|Habitats & ecology|
Little research seems to have been done on the physiology of west-coast flatworms. One article on heat-shock proteins in nemerteans is included below.
|Topics on habitats & ecology of flatworms and nemerteans include physiological ecology, considered here, and INTERTIDAL/SEMI-TERRESTRIAL HABITS and NEMERTEAN PARASITES OF CRABS, considered elsewhere.|
Research study 1
Intertidal organisms, including nemerteans, may be subject to widely varying temperatures, including daily tidal-related fluctuations and seasonal changes. High temperatures experienced daily or seasonally may damage protein. Proteins damaged by heat and other agents are “chaparoned” and mended by special heat-shock proteins (HSPs1). The presence of HSPs in nemerteans has been confirmed for Paranemertes peregrina collected from mudflats at Bodega Bay, California. After determining that 36oC is lethal to the worms, the authors expose worms to temperatures of 34oC2 for 2h, let them recover in ambient seawater of 15oC for 2h, and monitor their tissues and the tissues of control worms for presence of HSP 703. Although the effect is relatively small, perhaps owing mostly to the presence of a large residual content of HSP 70 in the tissues of control worms, it is statistically significant (see histogram). The authors suggest that the high HSP levels in the control worms may owe to an especially long tidal-exposure (5-6h) on the day of collection in August, when mud and tidepool temperatures were high. The authors note that, to the best of their knowledge, this is the first report of HSPs in the phylum Nemertea. Photograph courtesy Rebecca Kordas, Biodiversity Research Centre, University of British Columbia, Vancouver.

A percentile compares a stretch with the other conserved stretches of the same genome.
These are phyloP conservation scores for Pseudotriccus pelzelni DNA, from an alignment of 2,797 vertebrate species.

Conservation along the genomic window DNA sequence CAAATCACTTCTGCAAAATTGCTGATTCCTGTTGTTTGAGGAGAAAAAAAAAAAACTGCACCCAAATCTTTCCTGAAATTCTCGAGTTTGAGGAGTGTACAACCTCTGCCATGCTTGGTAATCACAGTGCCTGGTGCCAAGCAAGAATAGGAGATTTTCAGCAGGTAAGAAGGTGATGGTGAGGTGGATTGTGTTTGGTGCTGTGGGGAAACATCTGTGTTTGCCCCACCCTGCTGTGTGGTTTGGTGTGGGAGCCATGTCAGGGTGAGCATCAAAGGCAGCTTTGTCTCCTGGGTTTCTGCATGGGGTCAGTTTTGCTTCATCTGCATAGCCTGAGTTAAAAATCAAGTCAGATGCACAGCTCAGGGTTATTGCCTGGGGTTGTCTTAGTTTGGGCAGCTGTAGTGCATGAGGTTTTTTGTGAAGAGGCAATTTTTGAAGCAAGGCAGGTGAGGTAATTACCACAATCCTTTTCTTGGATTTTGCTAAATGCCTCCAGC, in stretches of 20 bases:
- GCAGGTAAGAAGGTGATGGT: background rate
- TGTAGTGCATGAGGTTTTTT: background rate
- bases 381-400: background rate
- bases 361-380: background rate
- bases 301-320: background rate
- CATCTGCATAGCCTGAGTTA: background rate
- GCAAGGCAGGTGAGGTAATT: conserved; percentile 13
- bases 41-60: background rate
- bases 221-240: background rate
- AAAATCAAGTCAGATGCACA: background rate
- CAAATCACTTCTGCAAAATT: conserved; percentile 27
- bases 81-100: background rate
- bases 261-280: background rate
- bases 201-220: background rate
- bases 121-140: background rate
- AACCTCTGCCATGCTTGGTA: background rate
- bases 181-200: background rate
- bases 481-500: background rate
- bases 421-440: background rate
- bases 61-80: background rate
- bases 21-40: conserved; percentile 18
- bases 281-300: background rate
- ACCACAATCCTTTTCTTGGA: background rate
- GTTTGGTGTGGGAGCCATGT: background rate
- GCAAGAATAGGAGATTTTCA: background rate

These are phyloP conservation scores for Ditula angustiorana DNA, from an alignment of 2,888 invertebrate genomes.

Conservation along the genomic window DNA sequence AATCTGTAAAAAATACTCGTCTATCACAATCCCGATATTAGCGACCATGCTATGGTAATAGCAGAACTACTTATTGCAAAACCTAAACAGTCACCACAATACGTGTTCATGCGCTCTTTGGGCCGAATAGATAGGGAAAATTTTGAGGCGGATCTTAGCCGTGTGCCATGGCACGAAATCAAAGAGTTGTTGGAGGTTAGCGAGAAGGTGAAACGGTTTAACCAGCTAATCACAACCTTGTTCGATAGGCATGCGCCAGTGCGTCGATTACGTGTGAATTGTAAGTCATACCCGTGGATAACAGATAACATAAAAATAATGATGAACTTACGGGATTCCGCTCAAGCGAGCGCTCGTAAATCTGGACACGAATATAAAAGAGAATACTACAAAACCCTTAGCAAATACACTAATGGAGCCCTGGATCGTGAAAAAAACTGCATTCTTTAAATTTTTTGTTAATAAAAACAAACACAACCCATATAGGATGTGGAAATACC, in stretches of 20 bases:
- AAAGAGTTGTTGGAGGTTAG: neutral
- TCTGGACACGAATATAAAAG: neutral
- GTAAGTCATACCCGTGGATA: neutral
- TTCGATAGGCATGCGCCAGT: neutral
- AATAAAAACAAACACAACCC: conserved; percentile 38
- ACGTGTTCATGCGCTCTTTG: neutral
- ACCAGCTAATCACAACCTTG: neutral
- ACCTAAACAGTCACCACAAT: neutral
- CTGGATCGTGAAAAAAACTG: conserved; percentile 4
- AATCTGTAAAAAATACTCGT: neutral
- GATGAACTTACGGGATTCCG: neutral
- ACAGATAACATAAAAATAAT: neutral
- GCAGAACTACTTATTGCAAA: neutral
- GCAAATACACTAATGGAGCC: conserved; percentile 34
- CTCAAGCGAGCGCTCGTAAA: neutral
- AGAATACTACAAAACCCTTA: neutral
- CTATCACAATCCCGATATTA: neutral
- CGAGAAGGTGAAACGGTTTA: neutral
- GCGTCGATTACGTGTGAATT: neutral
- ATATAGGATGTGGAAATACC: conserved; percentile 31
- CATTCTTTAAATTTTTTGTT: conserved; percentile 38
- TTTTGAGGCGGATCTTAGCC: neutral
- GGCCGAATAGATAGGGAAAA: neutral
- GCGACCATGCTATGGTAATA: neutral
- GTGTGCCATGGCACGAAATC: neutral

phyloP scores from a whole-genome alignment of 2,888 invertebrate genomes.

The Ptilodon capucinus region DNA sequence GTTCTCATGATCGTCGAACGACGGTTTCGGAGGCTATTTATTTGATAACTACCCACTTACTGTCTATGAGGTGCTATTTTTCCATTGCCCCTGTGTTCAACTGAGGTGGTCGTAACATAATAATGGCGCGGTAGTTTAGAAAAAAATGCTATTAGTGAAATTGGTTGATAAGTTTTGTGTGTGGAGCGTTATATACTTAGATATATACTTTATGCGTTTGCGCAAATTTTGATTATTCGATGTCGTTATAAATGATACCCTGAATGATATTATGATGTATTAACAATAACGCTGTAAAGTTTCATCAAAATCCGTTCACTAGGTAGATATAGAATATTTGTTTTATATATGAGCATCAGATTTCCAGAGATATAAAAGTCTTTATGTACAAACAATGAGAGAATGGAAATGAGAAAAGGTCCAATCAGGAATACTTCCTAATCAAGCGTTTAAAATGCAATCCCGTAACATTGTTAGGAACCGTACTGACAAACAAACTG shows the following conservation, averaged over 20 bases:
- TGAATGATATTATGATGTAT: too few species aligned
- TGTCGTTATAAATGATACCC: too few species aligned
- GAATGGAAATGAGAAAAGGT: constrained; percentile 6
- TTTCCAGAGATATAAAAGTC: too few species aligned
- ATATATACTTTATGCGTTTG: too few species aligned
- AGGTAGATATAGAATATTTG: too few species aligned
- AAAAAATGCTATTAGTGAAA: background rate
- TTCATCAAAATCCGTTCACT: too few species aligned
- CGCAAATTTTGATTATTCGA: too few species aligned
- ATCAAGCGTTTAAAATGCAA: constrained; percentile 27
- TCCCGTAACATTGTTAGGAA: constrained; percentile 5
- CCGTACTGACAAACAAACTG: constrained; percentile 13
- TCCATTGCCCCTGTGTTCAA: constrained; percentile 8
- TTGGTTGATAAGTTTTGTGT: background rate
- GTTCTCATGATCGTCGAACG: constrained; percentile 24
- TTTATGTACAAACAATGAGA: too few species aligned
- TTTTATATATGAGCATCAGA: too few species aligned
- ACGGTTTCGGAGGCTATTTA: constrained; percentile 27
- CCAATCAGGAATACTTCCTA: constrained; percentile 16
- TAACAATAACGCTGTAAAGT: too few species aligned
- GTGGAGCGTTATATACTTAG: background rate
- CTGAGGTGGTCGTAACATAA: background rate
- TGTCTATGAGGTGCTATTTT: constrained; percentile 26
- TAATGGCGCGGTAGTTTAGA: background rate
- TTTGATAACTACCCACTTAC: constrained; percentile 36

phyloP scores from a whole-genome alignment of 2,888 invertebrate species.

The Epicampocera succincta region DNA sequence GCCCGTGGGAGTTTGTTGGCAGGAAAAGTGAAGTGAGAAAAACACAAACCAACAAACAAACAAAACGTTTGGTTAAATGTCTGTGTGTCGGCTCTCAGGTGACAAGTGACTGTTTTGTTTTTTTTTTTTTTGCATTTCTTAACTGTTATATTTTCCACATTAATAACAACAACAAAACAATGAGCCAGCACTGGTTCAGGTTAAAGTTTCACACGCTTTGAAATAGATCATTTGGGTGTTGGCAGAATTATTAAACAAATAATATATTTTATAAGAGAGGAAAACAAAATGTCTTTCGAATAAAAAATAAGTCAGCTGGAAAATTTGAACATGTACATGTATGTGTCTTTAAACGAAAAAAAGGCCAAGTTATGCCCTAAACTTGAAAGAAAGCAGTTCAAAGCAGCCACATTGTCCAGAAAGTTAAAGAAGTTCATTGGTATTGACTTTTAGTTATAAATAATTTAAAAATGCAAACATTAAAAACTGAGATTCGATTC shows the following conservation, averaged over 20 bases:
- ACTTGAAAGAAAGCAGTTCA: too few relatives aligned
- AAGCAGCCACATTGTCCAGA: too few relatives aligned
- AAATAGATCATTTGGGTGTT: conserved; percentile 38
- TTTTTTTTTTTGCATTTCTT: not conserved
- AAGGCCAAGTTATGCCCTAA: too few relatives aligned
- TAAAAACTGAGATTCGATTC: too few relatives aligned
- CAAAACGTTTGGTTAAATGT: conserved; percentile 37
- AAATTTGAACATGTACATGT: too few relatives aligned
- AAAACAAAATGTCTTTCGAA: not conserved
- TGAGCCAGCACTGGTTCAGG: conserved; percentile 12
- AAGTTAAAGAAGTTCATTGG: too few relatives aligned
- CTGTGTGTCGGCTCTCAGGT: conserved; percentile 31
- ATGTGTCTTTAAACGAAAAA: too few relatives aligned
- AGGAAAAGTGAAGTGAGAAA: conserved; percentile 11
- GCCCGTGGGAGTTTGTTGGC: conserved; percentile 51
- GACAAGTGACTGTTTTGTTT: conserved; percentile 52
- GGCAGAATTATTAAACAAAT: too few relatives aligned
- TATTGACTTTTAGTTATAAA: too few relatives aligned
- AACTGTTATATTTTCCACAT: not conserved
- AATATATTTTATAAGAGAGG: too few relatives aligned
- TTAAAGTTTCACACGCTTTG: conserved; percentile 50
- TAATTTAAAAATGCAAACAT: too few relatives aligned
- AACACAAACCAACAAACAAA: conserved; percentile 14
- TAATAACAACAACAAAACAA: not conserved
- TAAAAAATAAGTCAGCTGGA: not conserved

NOTE1 HSPs are nearly ubiquitous in intertidal marine invertebrates, and have been identified in many species of cnidarians, molluscs, and crustaceans. Further information on HSPs in west-coast intertidal invertebrates can be found in the ODYSSEY at: LEARN ABOUT ABALONES & RELATIVES: HEAT-SHOCK PROTEINS, LEARN ABOUT MUSSELS: LIFE IN THE INTERTIDAL ZONE: HEAT-SHOCK PROTEINS, and LEARN ABOUT LIMPETS: LIFE IN THE INTERTIDAL ZONE: TEMPERATURE STRESS
NOTE2 the authors note that not all worms survive this temperature, and those that do exhibit stress behaviours such as proboscis eversion, mucus secretion, and sluggish movement. The authors suggest that future experiments on this species and perhaps others should be done at lower stress temperatures and include a longer recovery time
NOTE3 HSPs are categorised by their molecular mass. There are many different kinds, with HSP 70 being one of the more common types
Paranemertes peregrina withdrawing
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